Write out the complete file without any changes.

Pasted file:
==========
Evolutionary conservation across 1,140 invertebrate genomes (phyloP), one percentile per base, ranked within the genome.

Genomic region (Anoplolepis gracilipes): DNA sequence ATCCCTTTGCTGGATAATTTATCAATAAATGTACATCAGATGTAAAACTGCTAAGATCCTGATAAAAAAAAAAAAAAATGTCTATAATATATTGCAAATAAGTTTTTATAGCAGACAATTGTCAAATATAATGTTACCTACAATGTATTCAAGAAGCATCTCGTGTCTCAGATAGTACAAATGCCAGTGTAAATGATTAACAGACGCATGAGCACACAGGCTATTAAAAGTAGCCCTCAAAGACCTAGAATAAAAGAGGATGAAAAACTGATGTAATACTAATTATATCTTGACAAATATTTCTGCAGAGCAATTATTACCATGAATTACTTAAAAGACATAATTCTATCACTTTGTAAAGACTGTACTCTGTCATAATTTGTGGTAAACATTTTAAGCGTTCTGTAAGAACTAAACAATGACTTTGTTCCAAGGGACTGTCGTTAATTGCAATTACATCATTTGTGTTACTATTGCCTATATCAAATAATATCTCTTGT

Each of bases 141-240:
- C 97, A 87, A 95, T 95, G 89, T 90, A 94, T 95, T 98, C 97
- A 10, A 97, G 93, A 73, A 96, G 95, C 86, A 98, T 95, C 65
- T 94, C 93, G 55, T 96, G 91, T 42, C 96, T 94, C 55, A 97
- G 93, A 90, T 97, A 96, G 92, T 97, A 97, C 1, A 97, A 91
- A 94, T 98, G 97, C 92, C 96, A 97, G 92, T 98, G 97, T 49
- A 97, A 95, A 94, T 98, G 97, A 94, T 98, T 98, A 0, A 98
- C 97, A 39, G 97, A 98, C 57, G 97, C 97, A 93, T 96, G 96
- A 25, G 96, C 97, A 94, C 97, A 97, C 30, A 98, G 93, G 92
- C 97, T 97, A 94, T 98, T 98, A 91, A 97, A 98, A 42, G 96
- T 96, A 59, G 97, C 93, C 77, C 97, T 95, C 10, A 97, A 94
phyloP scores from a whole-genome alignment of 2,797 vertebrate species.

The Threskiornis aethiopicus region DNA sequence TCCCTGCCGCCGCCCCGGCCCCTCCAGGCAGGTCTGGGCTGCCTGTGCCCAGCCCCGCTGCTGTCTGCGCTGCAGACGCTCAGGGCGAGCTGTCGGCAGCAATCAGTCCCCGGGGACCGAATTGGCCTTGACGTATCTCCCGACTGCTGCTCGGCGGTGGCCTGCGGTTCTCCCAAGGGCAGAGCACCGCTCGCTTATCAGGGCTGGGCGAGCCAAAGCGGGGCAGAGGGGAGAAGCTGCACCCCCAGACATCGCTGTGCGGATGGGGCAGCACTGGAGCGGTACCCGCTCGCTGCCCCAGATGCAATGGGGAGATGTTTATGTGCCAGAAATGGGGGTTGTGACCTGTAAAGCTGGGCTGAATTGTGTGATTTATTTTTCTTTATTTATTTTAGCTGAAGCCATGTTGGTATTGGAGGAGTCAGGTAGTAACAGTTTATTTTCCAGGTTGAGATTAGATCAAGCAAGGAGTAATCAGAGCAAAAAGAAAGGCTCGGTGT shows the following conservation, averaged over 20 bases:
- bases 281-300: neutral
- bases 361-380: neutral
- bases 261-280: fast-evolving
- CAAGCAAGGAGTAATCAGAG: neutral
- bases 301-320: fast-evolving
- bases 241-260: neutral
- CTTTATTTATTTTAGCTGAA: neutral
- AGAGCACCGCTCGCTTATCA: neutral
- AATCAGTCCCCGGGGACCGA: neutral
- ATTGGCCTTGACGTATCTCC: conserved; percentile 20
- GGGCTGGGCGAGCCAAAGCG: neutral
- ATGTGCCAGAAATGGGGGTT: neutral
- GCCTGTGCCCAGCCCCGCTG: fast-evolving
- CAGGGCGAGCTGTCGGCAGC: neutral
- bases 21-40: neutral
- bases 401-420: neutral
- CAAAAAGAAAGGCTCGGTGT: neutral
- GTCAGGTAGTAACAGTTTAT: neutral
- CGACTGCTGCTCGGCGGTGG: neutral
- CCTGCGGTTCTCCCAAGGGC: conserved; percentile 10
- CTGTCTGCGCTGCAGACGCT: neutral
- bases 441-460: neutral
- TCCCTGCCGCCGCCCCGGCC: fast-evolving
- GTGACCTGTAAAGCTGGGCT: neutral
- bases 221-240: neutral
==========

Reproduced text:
Evolutionary conservation across 1,140 invertebrate genomes (phyloP), one percentile per base, ranked within the genome.

Genomic region (Anoplolepis gracilipes): DNA sequence ATCCCTTTGCTGGATAATTTATCAATAAATGTACATCAGATGTAAAACTGCTAAGATCCTGATAAAAAAAAAAAAAAATGTCTATAATATATTGCAAATAAGTTTTTATAGCAGACAATTGTCAAATATAATGTTACCTACAATGTATTCAAGAAGCATCTCGTGTCTCAGATAGTACAAATGCCAGTGTAAATGATTAACAGACGCATGAGCACACAGGCTATTAAAAGTAGCCCTCAAAGACCTAGAATAAAAGAGGATGAAAAACTGATGTAATACTAATTATATCTTGACAAATATTTCTGCAGAGCAATTATTACCATGAATTACTTAAAAGACATAATTCTATCACTTTGTAAAGACTGTACTCTGTCATAATTTGTGGTAAACATTTTAAGCGTTCTGTAAGAACTAAACAATGACTTTGTTCCAAGGGACTGTCGTTAATTGCAATTACATCATTTGTGTTACTATTGCCTATATCAAATAATATCTCTTGT

Each of bases 141-240:
- C 97, A 87, A 95, T 95, G 89, T 90, A 94, T 95, T 98, C 97
- A 10, A 97, G 93, A 73, A 96, G 95, C 86, A 98, T 95, C 65
- T 94, C 93, G 55, T 96, G 91, T 42, C 96, T 94, C 55, A 97
- G 93, A 90, T 97, A 96, G 92, T 97, A 97, C 1, A 97, A 91
- A 94, T 98, G 97, C 92, C 96, A 97, G 92, T 98, G 97, T 49
- A 97, A 95, A 94, T 98, G 97, A 94, T 98, T 98, A 0, A 98
- C 97, A 39, G 97, A 98, C 57, G 97, C 97, A 93, T 96, G 96
- A 25, G 96, C 97, A 94, C 97, A 97, C 30, A 98, G 93, G 92
- C 97, T 97, A 94, T 98, T 98, A 91, A 97, A 98, A 42, G 96
- T 96, A 59, G 97, C 93, C 77, C 97, T 95, C 10, A 97, A 94
phyloP scores from a whole-genome alignment of 2,797 vertebrate species.

The Threskiornis aethiopicus region DNA sequence TCCCTGCCGCCGCCCCGGCCCCTCCAGGCAGGTCTGGGCTGCCTGTGCCCAGCCCCGCTGCTGTCTGCGCTGCAGACGCTCAGGGCGAGCTGTCGGCAGCAATCAGTCCCCGGGGACCGAATTGGCCTTGACGTATCTCCCGACTGCTGCTCGGCGGTGGCCTGCGGTTCTCCCAAGGGCAGAGCACCGCTCGCTTATCAGGGCTGGGCGAGCCAAAGCGGGGCAGAGGGGAGAAGCTGCACCCCCAGACATCGCTGTGCGGATGGGGCAGCACTGGAGCGGTACCCGCTCGCTGCCCCAGATGCAATGGGGAGATGTTTATGTGCCAGAAATGGGGGTTGTGACCTGTAAAGCTGGGCTGAATTGTGTGATTTATTTTTCTTTATTTATTTTAGCTGAAGCCATGTTGGTATTGGAGGAGTCAGGTAGTAACAGTTTATTTTCCAGGTTGAGATTAGATCAAGCAAGGAGTAATCAGAGCAAAAAGAAAGGCTCGGTGT shows the following conservation, averaged over 20 bases:
- bases 281-300: neutral
- bases 361-380: neutral
- bases 261-280: fast-evolving
- CAAGCAAGGAGTAATCAGAG: neutral
- bases 301-320: fast-evolving
- bases 241-260: neutral
- CTTTATTTATTTTAGCTGAA: neutral
- AGAGCACCGCTCGCTTATCA: neutral
- AATCAGTCCCCGGGGACCGA: neutral
- ATTGGCCTTGACGTATCTCC: conserved; percentile 20
- GGGCTGGGCGAGCCAAAGCG: neutral
- ATGTGCCAGAAATGGGGGTT: neutral
- GCCTGTGCCCAGCCCCGCTG: fast-evolving
- CAGGGCGAGCTGTCGGCAGC: neutral
- bases 21-40: neutral
- bases 401-420: neutral
- CAAAAAGAAAGGCTCGGTGT: neutral
- GTCAGGTAGTAACAGTTTAT: neutral
- CGACTGCTGCTCGGCGGTGG: neutral
- CCTGCGGTTCTCCCAAGGGC: conserved; percentile 10
- CTGTCTGCGCTGCAGACGCT: neutral
- bases 441-460: neutral
- TCCCTGCCGCCGCCCCGGCC: fast-evolving
- GTGACCTGTAAAGCTGGGCT: neutral
- bases 221-240: neutral